NEW YORK — The Nielsen Hispanic Television Index celebrated its first year tracking viewership habits of U.S. Hispanics and Univision is elated.
Steven Hammond, Univision’s head of corporate communications, notes the net has consistently captured the majority of the top-20 shows.
The 1993 fourth-quarter figures show the web maintains a 70-point share of the U.S. Hispanic household market. “We had 1.5 million viewers in December, which makes us the 5th largest net in the U.S.,” he says.
Although both Spanish-lingo webs knew they had a considerable audience, in the past they had not been able to supply accurate numbers to advertisers. Thus, Univision and Telemundo joined efforts to establish the Nielsen people meter rating system at $ 16 million each.
The results of the first year have been positive for Univision. Hammond points out that national advertisers have taken notice. The net has attracted such national firms as Procter & Gamble, Reebok, Nike, U.S. Sprint, AT&T and Montgomery Ward and others from the banking industry. With more than 30 years on U.S. airwaves, (counting its continuation from the Spanish Intl. Network days, when it was controlled by Televisa), Univision controls 91% of the 24 million Hispanic households via 36 broadcast and more than 600 cable affils in the U.S. Univision offers a mix of international and domestic product.
International fare includes programming from its two parent firms — Mexico’s Grupo Televisa and Venezuela’s Venevision — while domestic productions include “Sabado Gigante,””Lente Loco,””Cuentamelo,” the one-hour “Show de Chabeli” (hosted by Julio Iglesias’ daughter), “Primer Impacto,””Noticiero Univision” and the “Oprah Winfrey”-style show “Cristina.”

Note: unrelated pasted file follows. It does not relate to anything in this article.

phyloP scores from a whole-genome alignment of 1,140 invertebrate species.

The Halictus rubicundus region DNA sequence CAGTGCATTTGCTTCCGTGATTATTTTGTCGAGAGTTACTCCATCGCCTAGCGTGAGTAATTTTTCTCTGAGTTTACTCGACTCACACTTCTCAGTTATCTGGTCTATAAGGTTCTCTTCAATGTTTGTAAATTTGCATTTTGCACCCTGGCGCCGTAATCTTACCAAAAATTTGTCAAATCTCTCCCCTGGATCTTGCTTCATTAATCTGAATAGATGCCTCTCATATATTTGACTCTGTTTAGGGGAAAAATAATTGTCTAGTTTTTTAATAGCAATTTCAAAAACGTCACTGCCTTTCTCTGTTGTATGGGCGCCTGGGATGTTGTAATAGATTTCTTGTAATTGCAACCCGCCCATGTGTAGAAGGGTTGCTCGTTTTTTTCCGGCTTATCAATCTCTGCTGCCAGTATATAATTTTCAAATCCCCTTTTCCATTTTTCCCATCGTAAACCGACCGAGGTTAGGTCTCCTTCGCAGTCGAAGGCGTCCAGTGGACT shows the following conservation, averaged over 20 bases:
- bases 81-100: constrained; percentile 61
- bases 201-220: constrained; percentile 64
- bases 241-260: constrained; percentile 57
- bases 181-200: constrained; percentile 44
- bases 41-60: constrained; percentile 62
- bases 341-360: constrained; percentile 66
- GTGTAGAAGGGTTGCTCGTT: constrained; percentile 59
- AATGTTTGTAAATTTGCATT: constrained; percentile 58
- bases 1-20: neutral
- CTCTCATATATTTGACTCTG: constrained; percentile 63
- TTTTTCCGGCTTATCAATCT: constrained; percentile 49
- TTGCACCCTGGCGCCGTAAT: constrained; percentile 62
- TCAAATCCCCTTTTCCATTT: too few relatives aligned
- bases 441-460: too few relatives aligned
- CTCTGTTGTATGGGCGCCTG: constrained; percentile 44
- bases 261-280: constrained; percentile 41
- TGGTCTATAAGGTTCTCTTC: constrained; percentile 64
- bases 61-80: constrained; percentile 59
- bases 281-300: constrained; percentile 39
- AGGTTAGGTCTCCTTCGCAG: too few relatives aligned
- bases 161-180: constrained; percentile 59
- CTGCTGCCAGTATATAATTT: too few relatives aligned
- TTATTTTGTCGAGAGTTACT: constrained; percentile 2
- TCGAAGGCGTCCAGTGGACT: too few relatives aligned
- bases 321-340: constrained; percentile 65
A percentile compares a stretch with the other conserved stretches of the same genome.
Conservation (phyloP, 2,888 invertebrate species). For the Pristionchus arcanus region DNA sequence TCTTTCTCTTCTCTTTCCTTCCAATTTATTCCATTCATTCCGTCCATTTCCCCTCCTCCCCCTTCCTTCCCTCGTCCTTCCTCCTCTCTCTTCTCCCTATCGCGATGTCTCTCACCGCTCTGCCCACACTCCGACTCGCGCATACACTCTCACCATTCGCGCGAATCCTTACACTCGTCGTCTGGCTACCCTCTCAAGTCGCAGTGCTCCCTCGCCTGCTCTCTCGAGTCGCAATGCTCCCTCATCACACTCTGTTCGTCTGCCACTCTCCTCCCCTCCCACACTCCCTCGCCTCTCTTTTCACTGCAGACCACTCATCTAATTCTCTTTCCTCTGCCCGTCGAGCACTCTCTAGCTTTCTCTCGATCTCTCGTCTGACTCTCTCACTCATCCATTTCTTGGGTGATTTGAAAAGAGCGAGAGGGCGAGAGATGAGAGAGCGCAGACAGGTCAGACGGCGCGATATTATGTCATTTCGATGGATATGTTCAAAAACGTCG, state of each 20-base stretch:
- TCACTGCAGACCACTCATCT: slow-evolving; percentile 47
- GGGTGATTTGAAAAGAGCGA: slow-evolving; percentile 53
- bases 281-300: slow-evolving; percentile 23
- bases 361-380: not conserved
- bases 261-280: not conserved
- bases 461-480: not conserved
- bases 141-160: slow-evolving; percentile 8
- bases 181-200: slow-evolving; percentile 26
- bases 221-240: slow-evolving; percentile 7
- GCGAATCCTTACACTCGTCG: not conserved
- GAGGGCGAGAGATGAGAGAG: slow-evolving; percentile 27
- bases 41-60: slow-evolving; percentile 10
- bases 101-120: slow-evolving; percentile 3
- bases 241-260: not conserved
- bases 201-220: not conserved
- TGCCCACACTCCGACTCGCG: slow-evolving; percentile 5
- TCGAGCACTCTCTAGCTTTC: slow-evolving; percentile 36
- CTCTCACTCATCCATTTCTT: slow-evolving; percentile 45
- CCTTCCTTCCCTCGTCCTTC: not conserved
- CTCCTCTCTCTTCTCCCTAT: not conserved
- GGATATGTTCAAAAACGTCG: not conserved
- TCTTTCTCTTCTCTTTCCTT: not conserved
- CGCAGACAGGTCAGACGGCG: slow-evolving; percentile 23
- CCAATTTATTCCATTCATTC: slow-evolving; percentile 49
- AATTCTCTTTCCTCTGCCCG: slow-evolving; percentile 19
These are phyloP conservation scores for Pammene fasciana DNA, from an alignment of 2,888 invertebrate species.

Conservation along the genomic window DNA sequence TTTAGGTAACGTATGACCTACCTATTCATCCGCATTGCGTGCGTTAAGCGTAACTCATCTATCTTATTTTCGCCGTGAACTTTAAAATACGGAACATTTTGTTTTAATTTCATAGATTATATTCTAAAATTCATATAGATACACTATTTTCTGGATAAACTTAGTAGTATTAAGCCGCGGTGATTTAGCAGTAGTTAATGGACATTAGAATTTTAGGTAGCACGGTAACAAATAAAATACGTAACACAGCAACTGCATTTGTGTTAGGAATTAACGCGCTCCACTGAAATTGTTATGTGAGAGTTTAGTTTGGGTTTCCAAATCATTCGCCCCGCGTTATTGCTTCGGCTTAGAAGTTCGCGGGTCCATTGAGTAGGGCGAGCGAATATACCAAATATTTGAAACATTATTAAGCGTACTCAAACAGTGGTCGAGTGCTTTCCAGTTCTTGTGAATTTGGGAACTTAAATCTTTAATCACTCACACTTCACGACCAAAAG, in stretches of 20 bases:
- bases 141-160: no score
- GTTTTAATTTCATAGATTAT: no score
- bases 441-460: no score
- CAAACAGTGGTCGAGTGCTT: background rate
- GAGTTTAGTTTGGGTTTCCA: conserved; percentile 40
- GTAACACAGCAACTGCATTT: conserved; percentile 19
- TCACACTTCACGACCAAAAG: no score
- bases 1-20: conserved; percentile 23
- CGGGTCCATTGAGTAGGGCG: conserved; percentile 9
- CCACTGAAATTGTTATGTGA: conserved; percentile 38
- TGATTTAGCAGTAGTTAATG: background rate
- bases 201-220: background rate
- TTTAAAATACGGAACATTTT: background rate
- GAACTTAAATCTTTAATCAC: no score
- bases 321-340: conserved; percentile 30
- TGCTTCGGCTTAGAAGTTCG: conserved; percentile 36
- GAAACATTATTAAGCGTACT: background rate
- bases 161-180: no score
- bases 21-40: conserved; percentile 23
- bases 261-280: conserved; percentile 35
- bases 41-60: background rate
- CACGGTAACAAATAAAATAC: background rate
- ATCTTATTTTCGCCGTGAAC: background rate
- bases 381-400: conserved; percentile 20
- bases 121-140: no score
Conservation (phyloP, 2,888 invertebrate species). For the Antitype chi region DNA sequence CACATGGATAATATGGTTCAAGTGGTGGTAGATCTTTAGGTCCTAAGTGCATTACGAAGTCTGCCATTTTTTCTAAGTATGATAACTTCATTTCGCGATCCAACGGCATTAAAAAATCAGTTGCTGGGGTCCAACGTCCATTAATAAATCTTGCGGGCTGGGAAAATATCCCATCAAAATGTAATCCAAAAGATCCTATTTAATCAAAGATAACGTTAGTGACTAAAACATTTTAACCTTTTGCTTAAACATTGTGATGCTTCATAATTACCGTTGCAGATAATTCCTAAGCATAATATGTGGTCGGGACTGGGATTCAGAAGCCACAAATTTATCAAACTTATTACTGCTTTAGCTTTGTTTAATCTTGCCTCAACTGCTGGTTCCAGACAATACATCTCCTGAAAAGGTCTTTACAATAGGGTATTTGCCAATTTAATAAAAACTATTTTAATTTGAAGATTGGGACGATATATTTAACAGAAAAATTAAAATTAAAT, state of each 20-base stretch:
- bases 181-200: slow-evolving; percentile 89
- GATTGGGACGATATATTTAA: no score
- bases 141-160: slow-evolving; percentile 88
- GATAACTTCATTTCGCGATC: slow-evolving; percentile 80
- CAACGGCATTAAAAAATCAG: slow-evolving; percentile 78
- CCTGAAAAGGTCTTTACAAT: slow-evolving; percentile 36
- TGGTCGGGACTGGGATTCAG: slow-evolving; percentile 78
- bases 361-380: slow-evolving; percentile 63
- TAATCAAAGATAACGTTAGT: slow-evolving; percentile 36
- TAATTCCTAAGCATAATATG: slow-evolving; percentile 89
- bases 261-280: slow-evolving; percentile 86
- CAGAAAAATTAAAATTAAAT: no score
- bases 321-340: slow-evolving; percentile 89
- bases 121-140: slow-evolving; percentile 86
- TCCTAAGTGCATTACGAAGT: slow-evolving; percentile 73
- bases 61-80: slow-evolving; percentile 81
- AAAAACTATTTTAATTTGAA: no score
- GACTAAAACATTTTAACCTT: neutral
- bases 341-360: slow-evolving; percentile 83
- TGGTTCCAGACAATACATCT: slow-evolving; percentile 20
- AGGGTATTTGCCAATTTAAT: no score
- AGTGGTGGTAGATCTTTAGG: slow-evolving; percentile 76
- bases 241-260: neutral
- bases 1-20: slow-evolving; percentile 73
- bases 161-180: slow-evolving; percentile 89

Other new product includes “Ondamax,” a musicvideo show aimed at teens, and “Control,” a teen lifestyle magazine. The web also produces a series of specials throughout the year such as “Carnaval,””Calle 8,””Premio lo Nuestro” and the beauty pageant “Nuestra Belleza.” Fourth-quarter figures show that Univision managed to capture a 70 share in primetime: a 71 share for women (aged 18-49), a 74 share for men (18-49), a 77 share for adults (18-34) and a 73 share for adults (18-49).
Figures for network news reveal a 65 share of Hispanic households: a 68 share for women (18-49), a 65 share for men (18-49), a 68 share for adults (18-34) and a 67 share for adults (18-49).
“At the end of the day, it’s software, software, software,” says Hammond. “And the Nielsen ratings prove it.” Univision is also excited about the upcoming World Cup soccer tournament. Because the web will be televising all of the games , it’s expecting high viewership by both Spanish and non-Spanish speaking sports fans, something they discovered during the last World Cup.
The No. 2 Spanish-lingo web Telemundo also has been busy. Since filing Chapter 11 in November, 1993, it is undergoing reorganization to get back on its financial feet. Among new plans is a joint venture with the Reuters news service to launch a new 24-hour cable news network in Latin America, slated to begin this spring. The net reaches 85.4% of all Hispanic TV households in 53 markets in the contiguous U.S. through 50 full and low-power TV stations, 470 cable affils and satellite-direct viewership. More than 50% of Telemundo — 19 1/2 hours daily programming hours — is produced domestically, including “Club Telemundo,””Ocurrio Asi,””Ritmo Internacional,””Fama y Fortuna,””Salva Quien Puede,””Lo Mejor de lo Mejor,””Primera Hora,” the nightly newscast and the talkshow “Maria Laria.” In addition, Telemundo presents a special edition of “Ocurrio Asi de Noche,” dealing with more in-depth or topical themes. The web also produces the novella “Tres Destinos,” starring Lumi Calvazos (“Like Water for Chocolate”) in Puerto Rico.
According to Jose del Cueto, exec VP of Telemundo’s international division, the web is also pushing a syndication deal it began last year in which they offer U.S. advertisers syndicated buys via 17 countries in Latin America.
“We are trying to be creative in our dealings,” he says. “About 99.1% of the market is straight distribution with licensing fees. But we have arrangement packages with cash and commercial minutes where we can turn around talk with multinational advertisers interested in advertising, creating pan-regional types of offerings for them that is something unique.”